top of page
  • Writer's pictureWisdom Preserved

Reclaimed Window Greenhouse Part Three: Roofing

Updated: Nov 1, 2023

A project the size of our reclaimed window greenhouse can sometimes seem daunting. There are certain steps that are more daunting than others. Putting on our roof was one of those steps. I am not overly fond of heights so my husband was kind enough to take that position. In the first video of the Greenhouse Build series we showed you how we made the foundation. The second one showed how to do the framing.

In this third segment of our reclaimed window greenhouse build, we show the roofing of the shed and the greenhouse portion.

Installing the roof of the reclaimed window greenhouse.

Shed Roofing

We started by roofing the shed at the back. We used 15/32″ sheeting to cover just this back portion. Next, we then covered it with tar paper.

Sheeting the shed portion of the reclaimed window greenhouse.

The lower portion of the shed we were able to shingle using a ladder. We did as far up as we (my husband) could reach and then we attached a wood block for stabilizing on. Now was the tricky part. This roof is very steep and tall. So, my husband got out his climbing harness and ropes and got to work. The roofing isn’t that hard to put on if you took out the precariousness of the perch. We just offset and overlapped the shingles. We will wait to cut the edge until we get our siding and trim on.

Installing the shingles on the reclaimed window greenhouse.

The next step is to place fascia boards on the end of the 2×4 trusses. This gives it a more finished look and protects the ends from the elements. We also have small corrugated boards that will block the wind from getting into the greenhouse. They go on the horizontal boards above the walls.

Installing the fascia boards on the reclaimed window greenhouse.

Creating the Ridge Caps of the Reclaimed Window Greenhouse

Our store didn’t carry the clear corrugated ridge caps so we decided to make our own. This not only saved time but ended up being much more cost-effective. We bought 2 extra sheets of clear corrugated plastic roofing and cut it into 13-inch sections. In retrospect, we would do 18 inches to allow for the curve if we did it again. We then created a stop block with a ledge. We made it half the length of the plastic and the ledge kept it in place when we were pressing down. Then, we placed a bit of the corrugated wood at the edge to help maintain the corrugated shape. We placed a clamp on it to hold it down at the curve. (You could just use a board.) We like having 2 people for this because I could move the heat gun back and forth in the middle at the same time my husband was supplying equal pressure with a pipe to the far edge. It does take a number of passes to get the plastic pliable enough to bend. Then we just bent it down to the angle that we needed.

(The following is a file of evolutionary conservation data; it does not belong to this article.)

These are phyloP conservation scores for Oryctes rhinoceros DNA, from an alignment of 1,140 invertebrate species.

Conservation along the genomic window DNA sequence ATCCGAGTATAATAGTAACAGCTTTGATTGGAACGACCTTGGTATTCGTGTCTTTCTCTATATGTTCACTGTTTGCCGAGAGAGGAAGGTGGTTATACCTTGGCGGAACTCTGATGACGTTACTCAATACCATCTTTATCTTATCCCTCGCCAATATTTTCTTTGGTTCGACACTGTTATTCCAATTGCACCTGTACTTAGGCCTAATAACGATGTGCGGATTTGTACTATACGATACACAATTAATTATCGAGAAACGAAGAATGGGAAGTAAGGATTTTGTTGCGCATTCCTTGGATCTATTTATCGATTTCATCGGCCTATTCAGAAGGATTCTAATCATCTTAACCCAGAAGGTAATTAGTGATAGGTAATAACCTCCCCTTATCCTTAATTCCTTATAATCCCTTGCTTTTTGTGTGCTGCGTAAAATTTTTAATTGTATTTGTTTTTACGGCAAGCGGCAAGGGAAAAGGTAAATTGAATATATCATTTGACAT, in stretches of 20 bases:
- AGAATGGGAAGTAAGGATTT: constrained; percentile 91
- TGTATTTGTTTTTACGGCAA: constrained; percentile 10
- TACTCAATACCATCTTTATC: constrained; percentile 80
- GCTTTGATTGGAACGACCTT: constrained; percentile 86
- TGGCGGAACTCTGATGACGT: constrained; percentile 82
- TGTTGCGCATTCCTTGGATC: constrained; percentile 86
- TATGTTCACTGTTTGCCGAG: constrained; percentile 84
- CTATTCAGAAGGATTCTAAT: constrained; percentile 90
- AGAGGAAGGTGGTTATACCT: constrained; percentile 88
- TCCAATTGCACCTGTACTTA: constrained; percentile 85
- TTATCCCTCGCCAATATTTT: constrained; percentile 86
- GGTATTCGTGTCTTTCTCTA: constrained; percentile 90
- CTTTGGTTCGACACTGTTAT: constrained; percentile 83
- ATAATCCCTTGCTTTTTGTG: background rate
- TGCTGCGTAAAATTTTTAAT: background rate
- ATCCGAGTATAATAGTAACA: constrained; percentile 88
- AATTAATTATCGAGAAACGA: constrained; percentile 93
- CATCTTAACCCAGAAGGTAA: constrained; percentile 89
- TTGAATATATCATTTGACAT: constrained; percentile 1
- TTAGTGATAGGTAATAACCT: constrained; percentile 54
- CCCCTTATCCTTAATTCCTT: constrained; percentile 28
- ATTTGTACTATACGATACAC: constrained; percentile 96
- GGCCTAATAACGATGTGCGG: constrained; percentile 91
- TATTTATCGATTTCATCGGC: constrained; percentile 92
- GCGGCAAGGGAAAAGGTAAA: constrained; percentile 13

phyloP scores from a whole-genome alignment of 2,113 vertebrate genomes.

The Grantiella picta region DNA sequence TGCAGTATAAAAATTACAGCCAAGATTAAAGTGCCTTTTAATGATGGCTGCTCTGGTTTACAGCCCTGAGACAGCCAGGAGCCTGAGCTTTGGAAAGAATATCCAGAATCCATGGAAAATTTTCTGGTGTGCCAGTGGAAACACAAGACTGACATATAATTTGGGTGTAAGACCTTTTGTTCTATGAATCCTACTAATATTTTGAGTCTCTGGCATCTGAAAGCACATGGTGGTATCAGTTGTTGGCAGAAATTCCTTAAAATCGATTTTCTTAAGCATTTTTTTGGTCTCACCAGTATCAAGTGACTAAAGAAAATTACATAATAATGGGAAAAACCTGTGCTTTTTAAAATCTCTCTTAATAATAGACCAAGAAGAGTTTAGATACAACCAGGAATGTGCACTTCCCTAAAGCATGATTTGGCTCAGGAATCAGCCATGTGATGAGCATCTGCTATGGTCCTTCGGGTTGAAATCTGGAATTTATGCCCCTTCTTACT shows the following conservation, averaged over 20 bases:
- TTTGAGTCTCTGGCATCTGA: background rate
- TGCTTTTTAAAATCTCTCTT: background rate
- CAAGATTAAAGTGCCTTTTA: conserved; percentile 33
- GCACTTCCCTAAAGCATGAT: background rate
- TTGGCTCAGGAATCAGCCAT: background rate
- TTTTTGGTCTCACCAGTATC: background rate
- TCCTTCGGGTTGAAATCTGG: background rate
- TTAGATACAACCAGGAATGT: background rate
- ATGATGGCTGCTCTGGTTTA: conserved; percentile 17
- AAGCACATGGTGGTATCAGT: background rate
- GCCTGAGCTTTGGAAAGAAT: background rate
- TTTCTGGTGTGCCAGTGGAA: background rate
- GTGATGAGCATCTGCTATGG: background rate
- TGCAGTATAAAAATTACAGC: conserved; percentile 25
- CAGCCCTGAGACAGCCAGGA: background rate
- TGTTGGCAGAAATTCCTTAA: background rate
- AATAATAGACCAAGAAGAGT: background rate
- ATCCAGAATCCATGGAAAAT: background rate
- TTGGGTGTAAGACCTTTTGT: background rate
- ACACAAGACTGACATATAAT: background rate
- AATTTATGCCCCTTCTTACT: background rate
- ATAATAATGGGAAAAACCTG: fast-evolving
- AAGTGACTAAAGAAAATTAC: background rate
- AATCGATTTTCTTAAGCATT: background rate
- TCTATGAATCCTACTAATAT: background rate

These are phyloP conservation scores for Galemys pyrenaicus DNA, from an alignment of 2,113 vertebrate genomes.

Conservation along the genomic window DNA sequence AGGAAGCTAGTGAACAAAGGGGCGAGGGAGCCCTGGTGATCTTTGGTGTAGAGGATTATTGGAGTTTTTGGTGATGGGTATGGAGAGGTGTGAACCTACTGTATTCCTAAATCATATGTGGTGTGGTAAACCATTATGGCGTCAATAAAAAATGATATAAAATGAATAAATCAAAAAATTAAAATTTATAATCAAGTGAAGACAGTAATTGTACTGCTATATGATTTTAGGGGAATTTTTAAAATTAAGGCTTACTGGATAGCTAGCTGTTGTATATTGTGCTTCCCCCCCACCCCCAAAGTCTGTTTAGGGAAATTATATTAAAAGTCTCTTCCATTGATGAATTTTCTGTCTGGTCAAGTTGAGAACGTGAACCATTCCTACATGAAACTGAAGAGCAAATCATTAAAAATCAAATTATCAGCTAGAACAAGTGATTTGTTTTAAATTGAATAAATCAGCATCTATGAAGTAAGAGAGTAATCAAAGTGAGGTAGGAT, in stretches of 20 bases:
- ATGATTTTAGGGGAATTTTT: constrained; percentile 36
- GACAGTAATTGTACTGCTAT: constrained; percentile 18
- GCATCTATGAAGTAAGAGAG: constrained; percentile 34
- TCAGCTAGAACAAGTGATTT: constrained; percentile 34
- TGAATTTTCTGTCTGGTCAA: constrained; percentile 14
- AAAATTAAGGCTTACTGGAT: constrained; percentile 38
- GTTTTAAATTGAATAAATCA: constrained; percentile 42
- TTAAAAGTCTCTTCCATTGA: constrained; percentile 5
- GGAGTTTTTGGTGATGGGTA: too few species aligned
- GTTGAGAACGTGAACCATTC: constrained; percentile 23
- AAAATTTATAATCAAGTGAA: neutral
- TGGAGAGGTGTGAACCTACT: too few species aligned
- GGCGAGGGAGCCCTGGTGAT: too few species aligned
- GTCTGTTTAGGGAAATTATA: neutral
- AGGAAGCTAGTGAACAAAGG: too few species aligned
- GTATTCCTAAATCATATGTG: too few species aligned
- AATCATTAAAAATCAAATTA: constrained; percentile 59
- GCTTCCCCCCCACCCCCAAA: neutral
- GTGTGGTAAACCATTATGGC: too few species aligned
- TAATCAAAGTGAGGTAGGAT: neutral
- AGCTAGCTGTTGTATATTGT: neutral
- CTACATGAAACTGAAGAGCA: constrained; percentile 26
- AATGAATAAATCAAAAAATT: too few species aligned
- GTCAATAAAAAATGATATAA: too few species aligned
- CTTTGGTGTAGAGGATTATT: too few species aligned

DIY Ridgecaps on the reclaimed window greenhouse.

Reclaimed Window Greenhouse Roofing

We had to do some last-minute painting before we put our roof on since it would be pretty hard to avoid the roofing otherwise. Then we installed the roofing using self-drilling roofing screws. We would do a section with the long sheets on each side and then add the ridge caps as we went. The panel that was right next to the shed roof was the hardest to put on because it had to be cut down the length and go under the shingles. Looking back, it probably would have been best to do the shingles last.

Installing the plastic roofing on our reclaimed window greenhouse.

The next step is the windows. (Watch for our next post.)

For helpful videos, check out our YouTube channel:

To see how to make a root cellar, follow this link:

Stir Gently.png

Top 9 Most Popular Videos at Wisdom Preserved

bottom of page